Katherena Vermette is nominated for the Rogers Writers’ Trust Fiction Prize for her novel The Break. The winner will be announced at the Writers’ Trust Awards ceremony in Toronto on November 2. The winner receives $25,000. Each nominee receives $2,500. Every day until the winner is announced, Maclean’s will publish an excerpt from each shortlisted writer, along with their answer to this one question: Is there a non-contemporary author (i.e. dead and gone) you admire whose influence you feel in your own work, and how? Here is Vermette’s response, and here are other responses from other authors.
Even though it feels cliché, I am going to say Louis Riel. I think most Métis people have wanted to have a conversation with Louis at one time or another, and I am no exception. But me, I’d like to talk about writing too. I wonder if many people know that in addition to being a resistance fighter, Louis was also a poet. From the lovelorn odes of his time in Montreal to the lyrical contemplations of his tragic last days, Louis wrote many poems and filled many journals. He seemed to write for personal catharsis and spiritual inspiration, and not for praise or even notice. European critics are mixed as to whether or not he was any “good,” but I think the cultural value of his work supersedes any simplified label like that. To me, his poems feel like the first drafts of someone who never had the time to fully concentrate on his craft. And, this work is one of the many things I wish he could have had the opportunity to accomplish.
The following is excerpted from pgs. 243–244 of The Break copyright © 2016 by Katherena Vermette. Reproduced with permission from House of Anansi Press Inc., Toronto.
It’s only a dream, my Stella. It’s something I don’t know, not all the way, or understand.
And that’s okay, I think. I don’t think we were ever supposed to know everything. No one said we were ever supposed to know why things happen the way they do. They only said we have to take it as it comes, right?
I have never seen a white light. No one in a long coat or cape has ever shown up and told me where I am supposed to go, or what I am supposed to do now. I’m just here. It’s like a dream but all the same too. Because I stay here where I have always been, with all these falling-down houses and Hydro towers, all these overgrown trees and sad women. In the old house on Atlantic with its wide unmade bed and the kitchen that always smells like five different meals at once. I stay with you, my girl. I was there when you were in my mother’s arms or the old velour chair, when the two of you rocked each other to sleep. I was there.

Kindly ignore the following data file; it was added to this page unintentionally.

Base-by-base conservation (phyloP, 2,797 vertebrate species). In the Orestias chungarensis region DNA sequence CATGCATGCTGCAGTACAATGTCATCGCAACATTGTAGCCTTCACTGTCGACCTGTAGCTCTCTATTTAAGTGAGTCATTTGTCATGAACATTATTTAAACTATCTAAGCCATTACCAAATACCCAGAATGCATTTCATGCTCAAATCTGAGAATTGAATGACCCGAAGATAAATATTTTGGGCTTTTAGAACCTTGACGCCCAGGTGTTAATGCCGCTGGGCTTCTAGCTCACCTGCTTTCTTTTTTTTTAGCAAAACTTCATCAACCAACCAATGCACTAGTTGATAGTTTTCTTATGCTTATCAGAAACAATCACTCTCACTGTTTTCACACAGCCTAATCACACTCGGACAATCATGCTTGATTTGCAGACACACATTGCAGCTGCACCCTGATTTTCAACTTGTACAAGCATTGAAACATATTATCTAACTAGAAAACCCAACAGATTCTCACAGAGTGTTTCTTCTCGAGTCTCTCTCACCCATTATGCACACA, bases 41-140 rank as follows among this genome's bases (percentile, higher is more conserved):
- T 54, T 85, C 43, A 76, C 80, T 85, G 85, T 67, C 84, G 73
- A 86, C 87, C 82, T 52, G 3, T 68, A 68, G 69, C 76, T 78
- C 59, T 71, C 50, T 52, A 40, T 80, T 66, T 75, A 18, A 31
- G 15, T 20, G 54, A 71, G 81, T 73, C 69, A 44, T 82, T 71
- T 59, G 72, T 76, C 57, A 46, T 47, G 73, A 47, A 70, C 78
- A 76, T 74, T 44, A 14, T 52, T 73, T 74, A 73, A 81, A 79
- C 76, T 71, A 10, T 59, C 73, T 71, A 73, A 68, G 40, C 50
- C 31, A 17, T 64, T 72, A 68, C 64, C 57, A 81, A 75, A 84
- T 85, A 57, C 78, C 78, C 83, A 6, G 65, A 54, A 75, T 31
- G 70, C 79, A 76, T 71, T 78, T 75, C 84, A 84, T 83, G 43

For a long time, I waited. Waited for a light, or for someone to show me the way and what I was supposed to do.
I waited in that old house a long time after you had all gone. Then I wandered through the snow and streets hoping to find you, like you were the lost ones, not me.
When I heard you, with such pain and sadness still, and I only wanted to be near you. Still needed to be needed by you. I am the light breath and wind around you. I am the knowing that you are never really all alone. You are all of my strength and none of my weakness. You are the dream my life made. Those are the best things I can ever do for you.
A storyteller once told me our languages never had a sense of time, that past and present and future happened all at once. I think this is how it happens for me now, all the same time. I think this also is why you don’t let me go, because I am still happening.
None of us ever lets go, not really. No one has ever shown us how. Or why.
But you are so strong, so much stronger than I ever was. I have no doubt you will make it through anything. You just have to take it as it comes.
And it will come.
Excerpted from pgs. 243–244 of The Break copyright © 2016 by Katherena Vermette. Reproduced with permission from House of Anansi Press Inc., Toronto.